Every year, libraries make significant investments in digital archives. They complement more traditional resources such as journals and books, and have become a fundamental part of the scholarly communication lifecycle.
There is plenty of evidence showing that digital collections of primary source material have a positive impact on research, teaching and learning, as testified in the recent Jisc-ProQuest study on the impact of digital collections.
Buying digital primary sources from publishers forms part of the standard purchasing cycle of many higher education libraries and can constitute a significant investment. Librarians have told us that they would be able to make better decisions about buying digital collections if they had consistent reliable information to hand.
We have established, through interviews and workshops, that it would be helpful to tackle issues in the following areas:
- Benchmarking/institutional profiling with regard to provision of digital collections - so libraries can evaluate the quality of their own content offering against those of other institutions
- Cost transparency on publishers’ products and market intelligence - ensuring they are getting the best possible deals and can plan and budget more effectively
- Aggregated usage metrics - helping to evidence the impact of collections on teaching, learning and research internally and for the purposes of the TEF and REF
- Negotiation and licensing support - allowing libraries to tailor access to their users' needs and enables shared agreements to reduce costs
- Promotion of institutional collections - libraries have invested in digitisation and want to see their collections used to increase their visibility to enable positive impact on their students
What we're doing
We will run a number of pilots to test out the best uses of collection data and the ways of aggregating it. There are three strands of work:
We have selected 12 institutions to participate in the digital archival collections pilot. The pilot will run to the end of June 2017 and we will run three webinars and two workshops with the participating institutions.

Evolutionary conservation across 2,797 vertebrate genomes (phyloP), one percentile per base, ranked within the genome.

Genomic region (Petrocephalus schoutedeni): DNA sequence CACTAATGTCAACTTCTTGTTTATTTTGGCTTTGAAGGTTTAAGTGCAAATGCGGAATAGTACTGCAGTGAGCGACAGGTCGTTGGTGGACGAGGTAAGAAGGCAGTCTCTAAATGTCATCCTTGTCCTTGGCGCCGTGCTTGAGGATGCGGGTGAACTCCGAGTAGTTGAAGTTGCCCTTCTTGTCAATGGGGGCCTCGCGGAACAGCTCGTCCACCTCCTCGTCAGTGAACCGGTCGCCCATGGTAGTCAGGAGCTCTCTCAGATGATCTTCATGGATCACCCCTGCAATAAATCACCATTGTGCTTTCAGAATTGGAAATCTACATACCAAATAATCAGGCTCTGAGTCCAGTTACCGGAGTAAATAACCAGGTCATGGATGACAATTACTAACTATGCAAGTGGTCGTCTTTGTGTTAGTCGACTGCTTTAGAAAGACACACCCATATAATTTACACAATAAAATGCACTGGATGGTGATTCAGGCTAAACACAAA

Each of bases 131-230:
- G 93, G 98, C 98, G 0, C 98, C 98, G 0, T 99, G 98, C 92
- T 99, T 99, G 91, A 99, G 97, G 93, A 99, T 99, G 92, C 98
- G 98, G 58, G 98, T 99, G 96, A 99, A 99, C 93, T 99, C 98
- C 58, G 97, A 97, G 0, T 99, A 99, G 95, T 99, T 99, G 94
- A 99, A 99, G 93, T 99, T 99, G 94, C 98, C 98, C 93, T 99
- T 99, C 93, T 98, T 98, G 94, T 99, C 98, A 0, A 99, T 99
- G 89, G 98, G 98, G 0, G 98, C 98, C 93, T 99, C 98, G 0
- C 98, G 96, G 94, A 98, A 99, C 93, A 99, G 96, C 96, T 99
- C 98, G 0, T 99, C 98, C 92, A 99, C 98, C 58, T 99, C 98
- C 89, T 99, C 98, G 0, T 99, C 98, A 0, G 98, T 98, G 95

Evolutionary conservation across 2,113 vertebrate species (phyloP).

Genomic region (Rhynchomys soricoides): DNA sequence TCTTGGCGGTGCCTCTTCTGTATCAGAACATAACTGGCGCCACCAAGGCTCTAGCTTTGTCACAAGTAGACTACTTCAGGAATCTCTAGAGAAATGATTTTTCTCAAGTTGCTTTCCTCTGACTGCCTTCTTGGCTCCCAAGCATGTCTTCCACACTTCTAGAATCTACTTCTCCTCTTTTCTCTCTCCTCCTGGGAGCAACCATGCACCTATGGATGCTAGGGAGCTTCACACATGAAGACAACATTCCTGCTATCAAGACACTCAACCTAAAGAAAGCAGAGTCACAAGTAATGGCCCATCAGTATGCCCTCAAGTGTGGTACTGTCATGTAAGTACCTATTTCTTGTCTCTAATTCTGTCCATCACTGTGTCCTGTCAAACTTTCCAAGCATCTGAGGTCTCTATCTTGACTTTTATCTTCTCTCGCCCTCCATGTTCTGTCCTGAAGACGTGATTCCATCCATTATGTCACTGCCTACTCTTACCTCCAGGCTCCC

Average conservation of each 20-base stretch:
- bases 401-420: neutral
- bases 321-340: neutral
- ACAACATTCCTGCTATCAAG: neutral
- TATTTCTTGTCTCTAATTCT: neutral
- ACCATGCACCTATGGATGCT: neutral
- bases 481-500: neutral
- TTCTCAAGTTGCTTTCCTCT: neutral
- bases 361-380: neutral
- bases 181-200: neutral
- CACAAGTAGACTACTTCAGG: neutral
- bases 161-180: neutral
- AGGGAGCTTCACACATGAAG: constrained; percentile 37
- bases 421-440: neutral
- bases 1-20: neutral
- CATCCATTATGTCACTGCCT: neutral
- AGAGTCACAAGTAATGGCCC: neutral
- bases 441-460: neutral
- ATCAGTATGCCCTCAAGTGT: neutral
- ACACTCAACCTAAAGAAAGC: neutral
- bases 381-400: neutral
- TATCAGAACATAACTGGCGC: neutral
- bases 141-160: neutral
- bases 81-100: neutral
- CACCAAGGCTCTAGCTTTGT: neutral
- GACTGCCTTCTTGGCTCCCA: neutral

We will be posting reports on the content and digitisation blog during the pilot and will ultimately draft a report with recommendations for the development of a new service and the associated Jisc business case. We will also have defined a way of consistently describing these collections and have established the means of aggregating usage data.
We are running a group purchasing pilot with three publishers (ProQuest, Adam Matthew Digital and Brill) to test new ways to support institutions with the licensing and purchasing of digital archival collections based on an approach which leverages the collective purchasing power of institutions thus widening access to resources.
Each publisher is offering a number of collections for one-off purchase (including one-off platform fee). The more products that are bought across institutions, the lower the final price. Institutions can pledge interest to any of the products on offer through the Jisc Collections website between March-July 2017:
This will result in institutions actually being able to purchase collections at a discounted rate according to Jisc Collection’s bands.
We will also be collecting wish lists from institutions, to inform the choice of products that publishers put on offer in the future.
Reveal Digital’s Independent Voices
Reveal Digital’s Independent Voices is a groundbreaking initiative based on an innovative library crowdfunding open access model, which pools money contributed by libraries to clear rights, digitise and host humanities collections aggregated from many institutions.
We have raised about £10,000 towards UK digitisation and four institutions have pledged so far, with a few more expressing interest.
Pledging is open until 31 July 2017, visit the Jisc Collections website for more details.
We've set up a digital archival collections advisory group which is made up of members of the library and academic community, chaired by Joanna Ball, head of library content delivery and digital strategy at the University of Sussex.